Teresa Engler, instructional technology coach in McGuffey School District, walks through a day’s responsibilities and her role in ensuring every teacher has opportunities to learn professionally, no matter where they are at in their career.
serve as the K-12 instructional technology coach at my school district of four schools and more than 1500 students. I meet regularly with nearly 160 professional staff and teachers, all of whom I help support in some capacity or another. Read on to learn what a typical day looks like, and how my role expands beyond my daily duties!
My typical workday begins at the crack of dawn with a coffee in one hand and my cell phone in the other. I check text messages and emails, answer questions, and put out fires before I even leave my house. Once I reach the school building, the real magic happens.
I make it a point to visit all four schools—two elementary schools, one high school and one middle school—and walk room to room, personally checking in with everyone. This is the most valuable and meaningful time of the day for me. I refer to this as informal or in-the-moment coaching. Every conversation I have is based on these three questions:
How are you?
What can I do for you?
What do you need?
It's a great way to make connections and build relationships, and it often leads to meaningful discussions, planning activities together, scheduling meetings, or coaching opportunities.
Every week, I offer an informal presentation called #LunchOnLine, where I invite teachers to a 30 minute Google Meet that focuses on a specific topic, app, or tool. These presentations aren't always run by me: I sometimes invite companies and experts in the field to speak.
One of the key elements is that I make it a point to tap into our district's expertise, asking teachers to share their own best practices and preferred strategies for implementing meaningful lessons with students in their classrooms.
Involving leaders in our organization promotes collaboration that spreads across teams, grade levels, and departments by taking the coach's focus and placing it on the teachers showcasing ways they are addressing challenges. It's a win-win for everyone!
I spend the remainder of the day in meetings with teachers. Coaching is completely voluntary with teachers signing up for cycles via an initial survey sent to staff during the first few weeks of school. Teachers may select formal coaching or informal coaching and select to be on a cycle or simply request pop-in visits now and then.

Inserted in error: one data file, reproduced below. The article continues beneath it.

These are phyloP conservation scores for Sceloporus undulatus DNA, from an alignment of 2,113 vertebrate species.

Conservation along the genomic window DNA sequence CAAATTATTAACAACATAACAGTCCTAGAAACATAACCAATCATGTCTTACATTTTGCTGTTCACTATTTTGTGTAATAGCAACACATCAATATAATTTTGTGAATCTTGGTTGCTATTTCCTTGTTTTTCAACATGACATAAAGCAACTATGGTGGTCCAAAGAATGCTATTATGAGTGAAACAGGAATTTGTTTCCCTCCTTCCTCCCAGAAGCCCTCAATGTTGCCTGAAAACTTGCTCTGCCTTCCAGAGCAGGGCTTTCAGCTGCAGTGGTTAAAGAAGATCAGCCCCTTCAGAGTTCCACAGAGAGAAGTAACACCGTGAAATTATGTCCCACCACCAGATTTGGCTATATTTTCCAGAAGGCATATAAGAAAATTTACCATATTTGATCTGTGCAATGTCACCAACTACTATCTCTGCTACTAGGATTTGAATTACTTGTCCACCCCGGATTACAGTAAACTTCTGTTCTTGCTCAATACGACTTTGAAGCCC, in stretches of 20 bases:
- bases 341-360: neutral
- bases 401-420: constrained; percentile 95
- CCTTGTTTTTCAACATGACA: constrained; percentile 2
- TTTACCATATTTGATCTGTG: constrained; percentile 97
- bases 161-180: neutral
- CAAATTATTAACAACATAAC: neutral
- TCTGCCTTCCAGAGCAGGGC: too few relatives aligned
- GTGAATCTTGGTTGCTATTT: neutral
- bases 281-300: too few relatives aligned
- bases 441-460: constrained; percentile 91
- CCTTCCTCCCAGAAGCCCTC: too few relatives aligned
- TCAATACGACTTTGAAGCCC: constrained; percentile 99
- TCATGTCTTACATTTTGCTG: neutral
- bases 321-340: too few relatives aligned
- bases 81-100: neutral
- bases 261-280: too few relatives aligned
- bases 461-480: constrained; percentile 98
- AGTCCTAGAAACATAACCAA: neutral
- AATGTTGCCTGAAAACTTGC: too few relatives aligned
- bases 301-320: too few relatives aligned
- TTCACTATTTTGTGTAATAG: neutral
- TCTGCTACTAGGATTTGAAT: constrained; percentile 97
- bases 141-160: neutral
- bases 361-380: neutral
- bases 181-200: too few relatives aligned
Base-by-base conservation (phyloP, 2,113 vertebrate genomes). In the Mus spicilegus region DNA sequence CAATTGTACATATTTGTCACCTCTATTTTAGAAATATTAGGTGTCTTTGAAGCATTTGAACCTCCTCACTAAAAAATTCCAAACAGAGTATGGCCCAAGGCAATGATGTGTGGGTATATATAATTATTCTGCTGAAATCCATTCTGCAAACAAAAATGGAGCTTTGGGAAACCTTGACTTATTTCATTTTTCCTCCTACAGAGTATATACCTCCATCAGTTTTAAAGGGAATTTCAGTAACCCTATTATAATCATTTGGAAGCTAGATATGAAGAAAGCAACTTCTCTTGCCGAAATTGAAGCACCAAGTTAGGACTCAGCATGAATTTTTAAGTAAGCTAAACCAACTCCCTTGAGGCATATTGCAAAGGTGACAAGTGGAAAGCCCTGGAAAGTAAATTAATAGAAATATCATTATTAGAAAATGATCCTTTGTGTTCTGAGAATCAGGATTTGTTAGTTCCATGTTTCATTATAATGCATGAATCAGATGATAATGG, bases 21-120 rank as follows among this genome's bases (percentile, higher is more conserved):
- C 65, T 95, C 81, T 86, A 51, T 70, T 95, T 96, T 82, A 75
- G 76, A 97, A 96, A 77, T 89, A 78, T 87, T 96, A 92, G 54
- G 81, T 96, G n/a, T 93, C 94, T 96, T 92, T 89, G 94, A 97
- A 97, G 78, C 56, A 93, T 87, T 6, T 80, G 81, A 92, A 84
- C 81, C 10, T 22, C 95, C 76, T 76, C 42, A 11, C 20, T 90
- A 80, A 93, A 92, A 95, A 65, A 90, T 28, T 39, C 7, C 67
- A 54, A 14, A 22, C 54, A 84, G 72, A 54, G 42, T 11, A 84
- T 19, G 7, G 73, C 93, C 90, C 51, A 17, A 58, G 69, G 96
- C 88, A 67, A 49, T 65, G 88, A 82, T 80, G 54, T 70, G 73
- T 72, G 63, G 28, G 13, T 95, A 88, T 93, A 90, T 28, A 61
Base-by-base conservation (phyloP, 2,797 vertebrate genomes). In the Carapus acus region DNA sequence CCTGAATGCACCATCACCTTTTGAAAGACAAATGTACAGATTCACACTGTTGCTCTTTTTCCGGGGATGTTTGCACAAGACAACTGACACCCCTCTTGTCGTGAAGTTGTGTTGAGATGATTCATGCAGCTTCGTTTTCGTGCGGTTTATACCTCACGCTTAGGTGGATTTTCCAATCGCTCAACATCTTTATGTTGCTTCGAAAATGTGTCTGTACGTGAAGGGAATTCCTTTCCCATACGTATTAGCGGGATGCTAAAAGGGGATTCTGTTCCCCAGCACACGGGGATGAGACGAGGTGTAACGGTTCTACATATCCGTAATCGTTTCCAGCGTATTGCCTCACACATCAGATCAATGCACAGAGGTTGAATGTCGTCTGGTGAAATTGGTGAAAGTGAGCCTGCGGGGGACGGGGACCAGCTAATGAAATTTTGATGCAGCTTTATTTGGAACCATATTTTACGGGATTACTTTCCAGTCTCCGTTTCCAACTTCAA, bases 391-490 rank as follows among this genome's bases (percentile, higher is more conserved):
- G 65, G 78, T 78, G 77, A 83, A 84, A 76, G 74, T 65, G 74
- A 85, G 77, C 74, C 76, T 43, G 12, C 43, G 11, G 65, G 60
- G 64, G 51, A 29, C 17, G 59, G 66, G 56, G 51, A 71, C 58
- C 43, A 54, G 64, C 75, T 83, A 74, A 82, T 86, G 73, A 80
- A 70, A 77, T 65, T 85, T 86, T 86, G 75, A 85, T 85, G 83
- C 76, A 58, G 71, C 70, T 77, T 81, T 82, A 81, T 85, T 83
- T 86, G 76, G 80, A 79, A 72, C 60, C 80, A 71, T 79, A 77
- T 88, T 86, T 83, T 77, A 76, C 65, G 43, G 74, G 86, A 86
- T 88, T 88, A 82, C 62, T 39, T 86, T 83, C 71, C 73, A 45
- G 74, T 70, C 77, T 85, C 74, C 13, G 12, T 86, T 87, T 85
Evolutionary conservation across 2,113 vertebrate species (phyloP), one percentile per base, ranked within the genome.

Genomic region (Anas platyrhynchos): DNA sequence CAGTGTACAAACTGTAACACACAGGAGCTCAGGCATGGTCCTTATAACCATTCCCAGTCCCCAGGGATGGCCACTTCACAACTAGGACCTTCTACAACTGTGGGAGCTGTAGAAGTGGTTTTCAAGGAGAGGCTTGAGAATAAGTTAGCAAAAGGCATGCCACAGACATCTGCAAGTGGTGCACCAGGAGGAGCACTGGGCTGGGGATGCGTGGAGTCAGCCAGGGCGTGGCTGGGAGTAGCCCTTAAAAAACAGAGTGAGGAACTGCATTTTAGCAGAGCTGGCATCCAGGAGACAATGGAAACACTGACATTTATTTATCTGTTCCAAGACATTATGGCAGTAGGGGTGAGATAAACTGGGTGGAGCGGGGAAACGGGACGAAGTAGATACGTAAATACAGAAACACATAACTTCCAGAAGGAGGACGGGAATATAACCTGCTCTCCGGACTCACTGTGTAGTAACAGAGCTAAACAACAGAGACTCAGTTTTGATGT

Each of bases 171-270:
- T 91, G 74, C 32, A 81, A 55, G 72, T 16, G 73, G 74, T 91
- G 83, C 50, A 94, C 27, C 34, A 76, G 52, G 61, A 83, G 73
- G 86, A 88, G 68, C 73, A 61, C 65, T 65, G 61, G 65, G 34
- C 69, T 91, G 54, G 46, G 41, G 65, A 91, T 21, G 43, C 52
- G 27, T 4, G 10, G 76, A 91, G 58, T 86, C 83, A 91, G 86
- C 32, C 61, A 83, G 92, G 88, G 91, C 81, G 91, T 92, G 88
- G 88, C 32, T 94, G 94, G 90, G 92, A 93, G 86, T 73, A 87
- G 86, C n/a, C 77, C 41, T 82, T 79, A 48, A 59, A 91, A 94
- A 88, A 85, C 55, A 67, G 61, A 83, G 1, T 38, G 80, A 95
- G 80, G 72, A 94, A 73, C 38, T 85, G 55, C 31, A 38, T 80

During an 8-week cycle I schedule meetings with teachers to discuss challenges and possible strategies to implement with students, set up quick classroom visits to observe lessons, and schedule reflection meetings which allow the coach and teacher to examine what worked and what to focus on for the next challenge.
Social media break
Social media outlets such as Twitter, Facebook, and Instagram have been a game-changer for me. I find myself following specific hashtags and relying upon various "Edustars" to help me navigate some of the challenges my teachers face. I'm particularly fond of those times when I serendipitously stumble upon a tip or a trick while scrolling through various posts. Those are the most valuable finds: You didn't realize you needed it until you stumbled upon it.
I also carve out time for administrative tasks. These tasks include logging time with teachers, researching strategies, adding resources to a shared Google Classroom, or creating brief tutorials designed to introduce new apps or tools, or address immediate questions and concerns that arise during the day.
To say my day is full is an understatement! Coaching is neither quick nor is it a fix. It's a supportive partnership, guiding teachers as they navigate challenges and seek new methods to engage learners and increase student achievement. There's a lot to do, but I wouldn't have it any other way.
Her passion for education doesn't stop there! Teresa has presented about coaching and The Dynamic Learning Project at Pete&C, participated in the Google for Education Playground in Philadelphia where she presented topics about integrated technology in middle school ELA classes and using digital badges with K-12 teachers, and continuously shares her passion for EdCamp by being active on Twitter via #edcampRL.